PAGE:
Your business has several options for composting food and organic waste, depending on your location and the amount of waste generated. Here are some common options:


On-Site Composting

On-site composting involves setting up a composting system at your business location where you can compost your own food and organic waste. This can range from DIY composting bins to more complex commercial or in-vessel systems. Grocery stores, campuses, and event centers may consider on-site or in-vessel commercial systems for condensing high volumes of pre-consumer and post-consumer food waste. With this approach, it's important to consider the need for ongoing maintenance and education, as these systems may require more time and effort.


Community Composting Programs

Some municipalities offer subsidized composting programs for businesses, where they provide collection bins and pick up food and organic waste for composting at a centralized compost facility. For example, Orange County, North Carolina has implemented a free business composting program for qualifying businesses in the county and have collectively diverted over 2.5 million pounds of compostables since 2018.


Partnerships

Your company may be able to partner with a nearby farm, community garden, or other organization to compost your food and organic waste. This can provide a local and cost-effective solution. It’s important to note that managing relationships and logistics can be a drawback to this approach, particularly if expectations are not clearly defined. Your company may need to invest time and resources to ensure the partnership program is successful.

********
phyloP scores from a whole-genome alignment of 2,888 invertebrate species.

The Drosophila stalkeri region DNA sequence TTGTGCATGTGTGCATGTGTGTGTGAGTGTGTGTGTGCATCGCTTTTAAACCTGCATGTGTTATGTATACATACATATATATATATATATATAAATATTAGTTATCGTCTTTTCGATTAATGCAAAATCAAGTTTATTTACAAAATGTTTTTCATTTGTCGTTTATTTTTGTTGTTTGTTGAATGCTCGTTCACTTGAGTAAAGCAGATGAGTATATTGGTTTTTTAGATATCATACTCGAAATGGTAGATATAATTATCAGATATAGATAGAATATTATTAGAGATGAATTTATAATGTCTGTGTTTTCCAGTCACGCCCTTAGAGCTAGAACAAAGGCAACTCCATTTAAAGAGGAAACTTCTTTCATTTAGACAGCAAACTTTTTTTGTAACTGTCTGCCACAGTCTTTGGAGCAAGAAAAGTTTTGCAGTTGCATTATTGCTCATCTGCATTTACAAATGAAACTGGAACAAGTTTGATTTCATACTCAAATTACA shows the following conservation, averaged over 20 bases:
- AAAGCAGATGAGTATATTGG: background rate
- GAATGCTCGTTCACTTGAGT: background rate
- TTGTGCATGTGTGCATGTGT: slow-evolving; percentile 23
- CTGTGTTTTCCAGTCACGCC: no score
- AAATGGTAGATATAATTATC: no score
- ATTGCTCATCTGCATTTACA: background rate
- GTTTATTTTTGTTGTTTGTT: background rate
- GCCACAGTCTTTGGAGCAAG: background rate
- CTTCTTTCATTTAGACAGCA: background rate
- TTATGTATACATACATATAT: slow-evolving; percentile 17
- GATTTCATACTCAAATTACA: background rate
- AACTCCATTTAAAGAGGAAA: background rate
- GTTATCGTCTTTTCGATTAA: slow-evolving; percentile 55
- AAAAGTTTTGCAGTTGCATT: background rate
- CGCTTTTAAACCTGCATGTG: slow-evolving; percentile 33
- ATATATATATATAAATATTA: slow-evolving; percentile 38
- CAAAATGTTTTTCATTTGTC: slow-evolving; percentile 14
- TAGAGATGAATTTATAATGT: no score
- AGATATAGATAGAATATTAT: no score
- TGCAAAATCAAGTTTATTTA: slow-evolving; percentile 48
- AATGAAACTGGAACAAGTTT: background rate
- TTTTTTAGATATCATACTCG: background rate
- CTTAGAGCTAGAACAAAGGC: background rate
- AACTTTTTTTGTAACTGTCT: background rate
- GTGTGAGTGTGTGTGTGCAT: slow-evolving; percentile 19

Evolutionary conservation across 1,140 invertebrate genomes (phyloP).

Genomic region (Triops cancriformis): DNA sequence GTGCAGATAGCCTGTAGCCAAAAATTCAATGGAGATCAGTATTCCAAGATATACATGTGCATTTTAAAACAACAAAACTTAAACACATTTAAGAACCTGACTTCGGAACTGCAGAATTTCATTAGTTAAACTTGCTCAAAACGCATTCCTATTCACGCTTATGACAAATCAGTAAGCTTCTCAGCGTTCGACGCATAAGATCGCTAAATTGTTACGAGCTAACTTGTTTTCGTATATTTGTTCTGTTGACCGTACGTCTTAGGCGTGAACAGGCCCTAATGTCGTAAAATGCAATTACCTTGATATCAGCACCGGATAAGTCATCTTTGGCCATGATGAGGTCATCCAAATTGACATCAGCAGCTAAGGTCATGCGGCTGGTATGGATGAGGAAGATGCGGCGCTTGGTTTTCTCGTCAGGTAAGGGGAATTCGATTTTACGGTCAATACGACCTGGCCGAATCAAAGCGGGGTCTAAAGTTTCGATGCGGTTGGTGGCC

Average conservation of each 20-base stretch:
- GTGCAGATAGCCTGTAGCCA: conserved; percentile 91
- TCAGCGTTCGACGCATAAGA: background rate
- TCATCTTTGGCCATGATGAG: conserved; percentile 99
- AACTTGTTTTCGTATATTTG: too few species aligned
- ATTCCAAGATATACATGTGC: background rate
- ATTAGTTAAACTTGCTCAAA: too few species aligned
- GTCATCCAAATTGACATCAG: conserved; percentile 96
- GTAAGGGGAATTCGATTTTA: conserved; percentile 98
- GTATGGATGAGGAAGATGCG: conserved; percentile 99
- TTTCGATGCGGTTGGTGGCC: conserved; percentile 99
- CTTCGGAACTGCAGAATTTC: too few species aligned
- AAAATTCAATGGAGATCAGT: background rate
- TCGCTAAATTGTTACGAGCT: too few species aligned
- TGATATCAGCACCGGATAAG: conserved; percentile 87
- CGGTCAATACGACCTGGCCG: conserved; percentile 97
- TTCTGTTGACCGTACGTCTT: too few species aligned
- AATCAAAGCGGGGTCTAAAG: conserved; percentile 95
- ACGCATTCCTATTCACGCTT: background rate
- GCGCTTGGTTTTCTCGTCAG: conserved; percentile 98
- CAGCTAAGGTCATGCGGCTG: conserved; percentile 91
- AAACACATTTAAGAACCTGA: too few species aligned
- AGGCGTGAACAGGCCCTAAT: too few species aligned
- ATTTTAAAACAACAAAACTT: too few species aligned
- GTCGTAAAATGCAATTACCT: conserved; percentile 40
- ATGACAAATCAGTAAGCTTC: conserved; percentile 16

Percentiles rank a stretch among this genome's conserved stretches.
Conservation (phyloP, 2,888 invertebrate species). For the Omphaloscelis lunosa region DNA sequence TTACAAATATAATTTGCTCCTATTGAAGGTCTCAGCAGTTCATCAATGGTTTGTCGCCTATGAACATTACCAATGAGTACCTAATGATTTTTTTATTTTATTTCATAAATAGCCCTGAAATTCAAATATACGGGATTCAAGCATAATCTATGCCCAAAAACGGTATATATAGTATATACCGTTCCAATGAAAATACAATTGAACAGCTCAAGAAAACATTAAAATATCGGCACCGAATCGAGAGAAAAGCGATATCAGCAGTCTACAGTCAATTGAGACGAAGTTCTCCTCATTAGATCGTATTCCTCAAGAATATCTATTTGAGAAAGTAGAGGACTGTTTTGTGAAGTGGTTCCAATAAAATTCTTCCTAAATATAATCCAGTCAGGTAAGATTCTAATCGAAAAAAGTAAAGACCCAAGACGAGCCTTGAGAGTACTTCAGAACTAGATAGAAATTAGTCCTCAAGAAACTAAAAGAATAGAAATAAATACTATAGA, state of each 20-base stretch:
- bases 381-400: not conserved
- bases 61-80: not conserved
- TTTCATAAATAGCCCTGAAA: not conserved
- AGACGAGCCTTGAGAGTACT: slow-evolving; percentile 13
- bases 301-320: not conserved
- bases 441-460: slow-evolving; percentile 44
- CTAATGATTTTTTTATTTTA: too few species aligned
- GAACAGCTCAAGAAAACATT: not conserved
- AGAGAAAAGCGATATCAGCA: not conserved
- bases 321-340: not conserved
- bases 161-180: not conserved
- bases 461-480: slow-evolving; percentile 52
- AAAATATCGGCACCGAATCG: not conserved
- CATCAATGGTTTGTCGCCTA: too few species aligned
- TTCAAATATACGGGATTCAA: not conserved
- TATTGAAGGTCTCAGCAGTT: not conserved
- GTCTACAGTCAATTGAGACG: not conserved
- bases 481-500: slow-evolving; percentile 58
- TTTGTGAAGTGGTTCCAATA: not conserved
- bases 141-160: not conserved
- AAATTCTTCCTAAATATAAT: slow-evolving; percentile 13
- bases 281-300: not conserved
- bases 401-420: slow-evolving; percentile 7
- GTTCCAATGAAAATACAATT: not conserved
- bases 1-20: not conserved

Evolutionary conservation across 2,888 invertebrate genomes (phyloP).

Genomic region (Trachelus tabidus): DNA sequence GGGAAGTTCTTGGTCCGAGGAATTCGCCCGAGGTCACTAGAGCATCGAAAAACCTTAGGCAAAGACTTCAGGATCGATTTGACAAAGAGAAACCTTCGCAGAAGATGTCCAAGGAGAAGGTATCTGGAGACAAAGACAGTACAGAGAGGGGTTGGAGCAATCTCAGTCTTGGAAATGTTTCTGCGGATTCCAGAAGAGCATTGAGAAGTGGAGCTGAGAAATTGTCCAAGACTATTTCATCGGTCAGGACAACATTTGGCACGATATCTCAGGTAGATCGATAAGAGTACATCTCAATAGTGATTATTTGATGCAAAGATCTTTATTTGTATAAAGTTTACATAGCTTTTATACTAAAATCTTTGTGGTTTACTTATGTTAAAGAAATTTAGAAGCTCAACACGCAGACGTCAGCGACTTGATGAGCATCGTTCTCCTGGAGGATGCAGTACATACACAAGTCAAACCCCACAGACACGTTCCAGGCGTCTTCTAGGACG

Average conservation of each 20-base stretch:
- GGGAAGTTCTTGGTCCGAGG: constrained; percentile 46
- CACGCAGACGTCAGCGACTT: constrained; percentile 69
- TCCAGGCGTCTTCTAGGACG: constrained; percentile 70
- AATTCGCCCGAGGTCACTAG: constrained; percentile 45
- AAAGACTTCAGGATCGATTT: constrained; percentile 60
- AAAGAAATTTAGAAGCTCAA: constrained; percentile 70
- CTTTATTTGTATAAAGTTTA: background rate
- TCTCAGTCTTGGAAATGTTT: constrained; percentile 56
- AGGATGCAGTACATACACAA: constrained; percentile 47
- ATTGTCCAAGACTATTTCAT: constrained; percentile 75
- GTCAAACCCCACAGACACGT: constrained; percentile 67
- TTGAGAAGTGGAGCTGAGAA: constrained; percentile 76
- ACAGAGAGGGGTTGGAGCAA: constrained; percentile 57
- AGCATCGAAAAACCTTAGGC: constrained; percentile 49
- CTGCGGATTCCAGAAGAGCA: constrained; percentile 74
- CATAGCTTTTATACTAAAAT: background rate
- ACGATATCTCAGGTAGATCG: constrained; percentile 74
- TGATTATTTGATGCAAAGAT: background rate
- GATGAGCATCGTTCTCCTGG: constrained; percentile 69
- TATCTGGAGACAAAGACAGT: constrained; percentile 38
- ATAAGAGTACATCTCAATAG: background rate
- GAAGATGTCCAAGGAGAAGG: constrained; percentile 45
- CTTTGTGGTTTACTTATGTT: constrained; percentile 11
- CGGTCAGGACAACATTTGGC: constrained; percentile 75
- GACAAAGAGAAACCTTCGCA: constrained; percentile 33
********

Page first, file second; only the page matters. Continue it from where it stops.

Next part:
Private Composting Services

In many cities, private companies provide services to collect food and organic waste and compost it at a commercial facility, so your business gets all the benefits of carbon and waste reduction without the hassle. If your business needs an easy, clean, and reliable solution, and you don't have time to manage a program, working with a service provider can be a great solution. In this article, we break down everything you should consider when trying to find a compost service provider for your business.


When selecting a composting option, it is important to consider factors such as cost, convenience, cleanliness, data tracking and transparency, and environmental impact. Your company should also ensure that any composting program or service provider is in compliance with local regulations and permits. Read more about finding a service provider here.


What can my business compost?


What your business can compost varies depending on your method of composting.

With most methods of composting like on-site and community gardens, it is safe to include the following:

  • Fruit and vegetables

  • Paper products

  • Leaves

  • Yard or grass trimmings

  • Egg shells

  • Coffee Grounds

  • Tea Leaves

If you’re composting with a service provider or compost facility operator, you can often compost a wider range of organic materials, including:

  • The items listed above

  • All food scraps including meat, dairy, and bones

  • Cooked foods

  • Oils and fats

  • Cardboard (including pizza boxes)

  • BPI Certified compostable plastics

  • BPI Certified compostable products like coffee cups and cutlery

  • BPI Certified compostable to-go food packaging

  • Bamboo or wood products


Conclusion


As a responsible and forward-thinking business, it's crucial to consider the holistic impact of your operations on the environment and to identify areas where you can make a positive difference. Composting and waste reduction can be a powerful tool in reducing your carbon footprint while simultaneously helping to nurture soil health and biodiversity.


To see examples of service options for businesses, or to inquire about services for your business, visit this page.